Collection Spotlight: Two Forms (Divided Circle), Barbara Hepworth

Title: Two Forms (Divided Circle)
Artist: Barbara Hepworth (British, 1903–1975)
Year: 1969
Medium: Cast bronze with brown patina
Size: 93 x 89 x 23 inches
Credit: Mary and Leigh Block Museum of Art, Northwestern University, gift of Leigh B. Block, 1988.3.3

Barbara Hepworth made Two Forms (Divided Circle) at the end of a decade in which she dedicated herself to works that incorporated the viewer. The design of Two Forms (originally a shining, reflective bronze), with its slightly asymmetrical curved windows, provides the viewer with a lens through which to glimpse things anew. As Hepworth told her husband, Ben, “So much depends, in sculpture, on what one wants to see through a hole! …Maybe in a big work I want to see the sun or moon. In a smaller work I may want to lean in the whole … It is the physical sensation of piercing and sight which I want.”

Hepworth also imagined novel ways to present her sculptures, which were immobile and often considered inaccessible, to wider audiences. She was an early adopter of film and photography as a means to exhibit and circulate her work. Hepworth had spent the 1930s documenting her work in photographs and, with keen focus on the impact of light and perspective, was determined to communicate their weight and texture in the image.

In 1953, arts documentarian Dudley Shaw Ashton filmed her sculptures on the Cornish seaside, near her studio. Filmed in Technicolor, Figures in a Landscape was one of the first films produced by the British Film Institute’s Experimental Film Fund (EFF). It was founded after the BFI acquired the Telecinema, a theatre designed to screen stereoscopic cinema for the Festival of Britain in 1951. Hepworth had also been commissioned to make sculptures for the festival, contributing the imposing Contrapuntal Forms, made from Irish limestone, as well as Turning Forms, a motor-driven rotating sculpture.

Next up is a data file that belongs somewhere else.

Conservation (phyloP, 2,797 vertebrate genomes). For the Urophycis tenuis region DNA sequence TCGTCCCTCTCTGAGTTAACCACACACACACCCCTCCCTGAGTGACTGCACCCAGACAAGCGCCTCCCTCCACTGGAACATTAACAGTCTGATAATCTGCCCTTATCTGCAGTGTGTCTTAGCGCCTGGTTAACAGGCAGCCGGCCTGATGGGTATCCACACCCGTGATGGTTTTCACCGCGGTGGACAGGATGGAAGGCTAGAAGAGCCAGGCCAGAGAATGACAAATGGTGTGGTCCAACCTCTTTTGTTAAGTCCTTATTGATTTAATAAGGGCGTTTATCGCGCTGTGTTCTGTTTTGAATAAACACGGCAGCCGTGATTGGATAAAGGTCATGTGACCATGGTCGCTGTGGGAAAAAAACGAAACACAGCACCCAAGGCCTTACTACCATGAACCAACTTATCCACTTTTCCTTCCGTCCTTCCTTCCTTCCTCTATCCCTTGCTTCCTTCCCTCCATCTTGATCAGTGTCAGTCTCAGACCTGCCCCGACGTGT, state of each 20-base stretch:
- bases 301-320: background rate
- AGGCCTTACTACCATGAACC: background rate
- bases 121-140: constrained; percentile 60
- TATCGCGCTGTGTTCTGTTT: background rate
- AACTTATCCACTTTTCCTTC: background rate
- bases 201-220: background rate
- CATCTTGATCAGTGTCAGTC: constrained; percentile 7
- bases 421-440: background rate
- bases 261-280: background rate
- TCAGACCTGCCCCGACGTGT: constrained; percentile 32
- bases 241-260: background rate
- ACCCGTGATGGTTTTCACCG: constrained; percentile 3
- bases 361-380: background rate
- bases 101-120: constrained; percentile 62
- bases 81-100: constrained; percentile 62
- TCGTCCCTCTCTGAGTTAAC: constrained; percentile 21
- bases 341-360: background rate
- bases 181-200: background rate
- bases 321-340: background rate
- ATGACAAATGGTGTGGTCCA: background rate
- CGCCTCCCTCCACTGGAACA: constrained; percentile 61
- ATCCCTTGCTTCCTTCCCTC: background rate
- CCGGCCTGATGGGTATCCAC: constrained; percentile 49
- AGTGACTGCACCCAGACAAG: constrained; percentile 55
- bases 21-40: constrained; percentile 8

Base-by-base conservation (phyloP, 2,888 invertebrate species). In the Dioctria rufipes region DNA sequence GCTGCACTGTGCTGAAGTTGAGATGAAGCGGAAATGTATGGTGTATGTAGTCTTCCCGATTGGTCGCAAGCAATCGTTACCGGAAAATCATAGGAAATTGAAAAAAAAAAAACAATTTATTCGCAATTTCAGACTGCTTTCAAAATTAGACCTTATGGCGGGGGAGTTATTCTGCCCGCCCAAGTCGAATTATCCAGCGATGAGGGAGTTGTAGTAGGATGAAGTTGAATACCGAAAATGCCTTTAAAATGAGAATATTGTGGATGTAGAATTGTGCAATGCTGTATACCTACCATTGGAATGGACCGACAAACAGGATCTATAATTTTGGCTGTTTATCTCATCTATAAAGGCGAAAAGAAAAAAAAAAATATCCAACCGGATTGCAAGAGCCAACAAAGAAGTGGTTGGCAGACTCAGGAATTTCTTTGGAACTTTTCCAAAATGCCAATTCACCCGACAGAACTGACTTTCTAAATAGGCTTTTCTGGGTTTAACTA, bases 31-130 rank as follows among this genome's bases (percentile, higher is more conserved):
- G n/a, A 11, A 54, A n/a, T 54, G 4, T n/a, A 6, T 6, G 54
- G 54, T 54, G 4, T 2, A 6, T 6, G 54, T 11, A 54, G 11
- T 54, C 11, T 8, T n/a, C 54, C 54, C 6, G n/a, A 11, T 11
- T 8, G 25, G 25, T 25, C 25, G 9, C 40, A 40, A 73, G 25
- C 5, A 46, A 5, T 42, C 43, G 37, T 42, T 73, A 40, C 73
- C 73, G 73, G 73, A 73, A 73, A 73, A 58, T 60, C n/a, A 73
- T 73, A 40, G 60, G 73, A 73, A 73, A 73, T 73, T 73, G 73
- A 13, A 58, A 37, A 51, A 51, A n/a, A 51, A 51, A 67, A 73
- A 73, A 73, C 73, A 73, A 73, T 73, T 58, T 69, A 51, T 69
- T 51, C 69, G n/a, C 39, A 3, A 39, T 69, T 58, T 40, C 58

Both the Festival of Britain and the EFF were invested in fostering an image of a modern and future-oriented postwar Britain. However, many of the Fund’s early films about artists focused on British heritage, highlighting the work of such figures as 18th-century caricaturist Thomas Rowlandson. Indeed, Hepworth was one of notably few modernist artists to be the subject of an EFF film.

Figures in a Landscape features an unnerving score by the groundbreaking South African-British composer Priaulx Rainier. It is accompanied by a lyrical voiceover (written by poet Jacquetta Hawkes, and narrated by writer Cecil Day-Lewis). It is a quintessentially modernist commentary that is both wary and admiring of man’s mastery over nature. Its mode predates similar works by Michelangelo Antonioni, Alain Resnais, Ebrahim Golestan and other auteurs of the 1960s (all of whom also garnered state sponsorship to make austere experimental documentaries). Ashton places Hepworth’s abstract, undulating figures against the natural landscapes that inspired them, and considers them alongside the mysterious Neolithic stones in the region. His imaginative camerawork gives the viewer a sense of how Hepworth’s sculptures enable new perspectives on their environments.

Scene from Figures in a Landscape, 1953

Two Forms (Divided Circle) has a prominent place on the Northwestern campus: many of us pass it routinely, and, despite its striking combination of circular forms and slicing angles, it may fade into the scenery for its daily passersby. Hepworth’s films provided me with a new way of seeing this sculpture, and of thinking about its relationship to the environment. Figures in a Landscape was the first of many short films dedicated to her work. Through these films, we can understand better the possibilities she imagined for her sculptures. In Bruce Beresford’s documentary short Barbara Hepworth at the Tate (1968), Hepworth insists on sculpture’s relationship to the natural world. She tells us, “I have often been called puritanical, or cold, or geometric, but it is the significance of spiritual and human responses to life around us which obsesses me at all times.”

Contributed by Simran Bhalla, Block Museum of Art Interdisciplinary Fellow 20192020


Block Collection Spotlight invites a closer look at objects in the Block Museum permanent collection from students, staff, faculty, and museum audiences

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